Texas Supreme Court made the right decision in abortion case

Hard cases make for bad legal journalism, especially in a politically charged atmosphere. So it is proving in the case of Kate Cox. Her unborn child was diagnosed with trisomy 18, which, given current U.S. medical practices, usually leads to death in the womb or in the first year after birth. If she carried the baby to term, she would have to have her third C-section, possibly compromising her ability to have another baby in the future. (In the lawsuits over this case, groups favoring looser abortion laws pointed to evidence that 0.9 percent of mothers had to have hysterectomies after a third C-section.) She instead sought an abortion in Texas, where she lives.

Texas law allows abortions when the mother “has a life-threatening physical condition aggravated by, caused by, or arising from a pregnancy.” It does not allow abortions based on major fetal abnormalities. The doctor who joined Cox’s lawsuit believed that she should be able to have an abortion, but would not say that in her reasonable medical judgment one was needed to save her life. Instead, the complaint alleges that “if the Plaintiffs receive a temporary restraining order from this Court saying that Ms. Cox’s abortion is authorized by Texas law, Dr. Karsan may be able to provide her with a D&E abortion.” It adds that the doctor “has met Ms. Cox, reviewed her medical records, and believes, in good faith, exercising her best medical judgment, that a D&E abortion is medically recommended for Ms. Cox.” The court was thus not given adequate evidence to conclude that an abortion would qualify for the medical exemption, but it left open the possibility that a doctor actually giving her a full examination might come to a different, reasonable medical judgment. Cox went out of state to abort the baby.

With politicians and journalists falsely claiming that Cox had been denied a life-saving abortion and that her doctor’s medical judgment had been overridden by the government, the state supreme court nonetheless issued an opinion attempting to clarify the state of the law. It addressed a common misunderstanding, explaining that the law does not require a threat to a mother’s life to be imminent for a doctor to perform an abortion. That misunderstanding is sufficiently widespread to have caused delays in medical treatment. The court also explained that the relevant judgment is a medical rather than a legal one: A doctor examining Cox would have been able to abort the baby without getting any advance approval from a court if she thought Cox’s life was threatened. If the doctor’s judgment was reasonable and genuine, the law would protect it.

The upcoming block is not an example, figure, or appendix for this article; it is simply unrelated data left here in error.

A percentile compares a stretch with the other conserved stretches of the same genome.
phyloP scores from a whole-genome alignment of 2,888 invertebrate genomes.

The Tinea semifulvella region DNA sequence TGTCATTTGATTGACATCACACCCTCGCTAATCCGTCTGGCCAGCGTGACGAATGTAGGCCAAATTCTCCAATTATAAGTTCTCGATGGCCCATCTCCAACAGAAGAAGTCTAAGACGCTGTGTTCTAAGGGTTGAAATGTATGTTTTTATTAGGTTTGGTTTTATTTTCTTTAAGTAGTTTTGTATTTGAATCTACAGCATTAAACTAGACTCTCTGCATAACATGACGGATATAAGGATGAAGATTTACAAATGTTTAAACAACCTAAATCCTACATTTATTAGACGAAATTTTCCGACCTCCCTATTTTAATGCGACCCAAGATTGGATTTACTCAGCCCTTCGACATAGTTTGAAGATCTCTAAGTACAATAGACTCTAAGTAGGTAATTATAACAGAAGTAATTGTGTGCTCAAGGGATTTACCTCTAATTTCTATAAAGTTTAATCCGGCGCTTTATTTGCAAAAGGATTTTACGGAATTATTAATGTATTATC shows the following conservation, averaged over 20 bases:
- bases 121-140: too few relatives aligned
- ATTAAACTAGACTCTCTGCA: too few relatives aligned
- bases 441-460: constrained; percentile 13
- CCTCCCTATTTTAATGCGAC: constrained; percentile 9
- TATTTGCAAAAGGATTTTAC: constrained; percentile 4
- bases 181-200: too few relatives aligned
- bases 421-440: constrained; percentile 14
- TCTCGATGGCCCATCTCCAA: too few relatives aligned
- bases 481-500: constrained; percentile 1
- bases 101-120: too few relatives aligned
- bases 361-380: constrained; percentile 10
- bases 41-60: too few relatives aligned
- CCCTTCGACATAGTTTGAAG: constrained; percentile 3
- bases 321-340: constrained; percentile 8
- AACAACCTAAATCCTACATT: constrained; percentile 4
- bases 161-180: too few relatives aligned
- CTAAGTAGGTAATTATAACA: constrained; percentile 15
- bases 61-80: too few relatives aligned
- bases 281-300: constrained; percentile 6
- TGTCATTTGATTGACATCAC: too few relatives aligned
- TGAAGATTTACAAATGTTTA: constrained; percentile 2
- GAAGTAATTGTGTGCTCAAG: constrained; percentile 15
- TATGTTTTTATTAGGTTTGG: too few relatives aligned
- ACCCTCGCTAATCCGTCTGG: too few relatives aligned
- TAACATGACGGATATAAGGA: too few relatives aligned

The “reasonable medical judgment” standard is not a new one; it is customarily how courts and juries evaluate medical malpractice claims, including in the context of obstetrics. To the extent that the issue is not the reasonableness of the doctor’s medical judgment but the clarity of the law, the supreme court of Texas offered its view that both the Texas Medical Board and the state attorney general were empowered to offer more guidance to doctors. They, and their counterparts in other states, should do so.

The court is obviously correct in its reading of Texas law. The law is also right in thinking that even human lives with limited prospects should not be deliberately taken. Disagreement with the Texas law is, however, no excuse for misrepresenting it. Texas allows abortion when a doctor reasonably judges it necessary to address a mother’s life-threatening physical condition. That’s what the law says, and what the state’s supreme court just affirmed.

Dan Butcher

Dan Butcher (aka HP Pundit) is not a Democrat or Republican. He is a free thinking independent bringing you news and commentary with a dose of much needed common sense.

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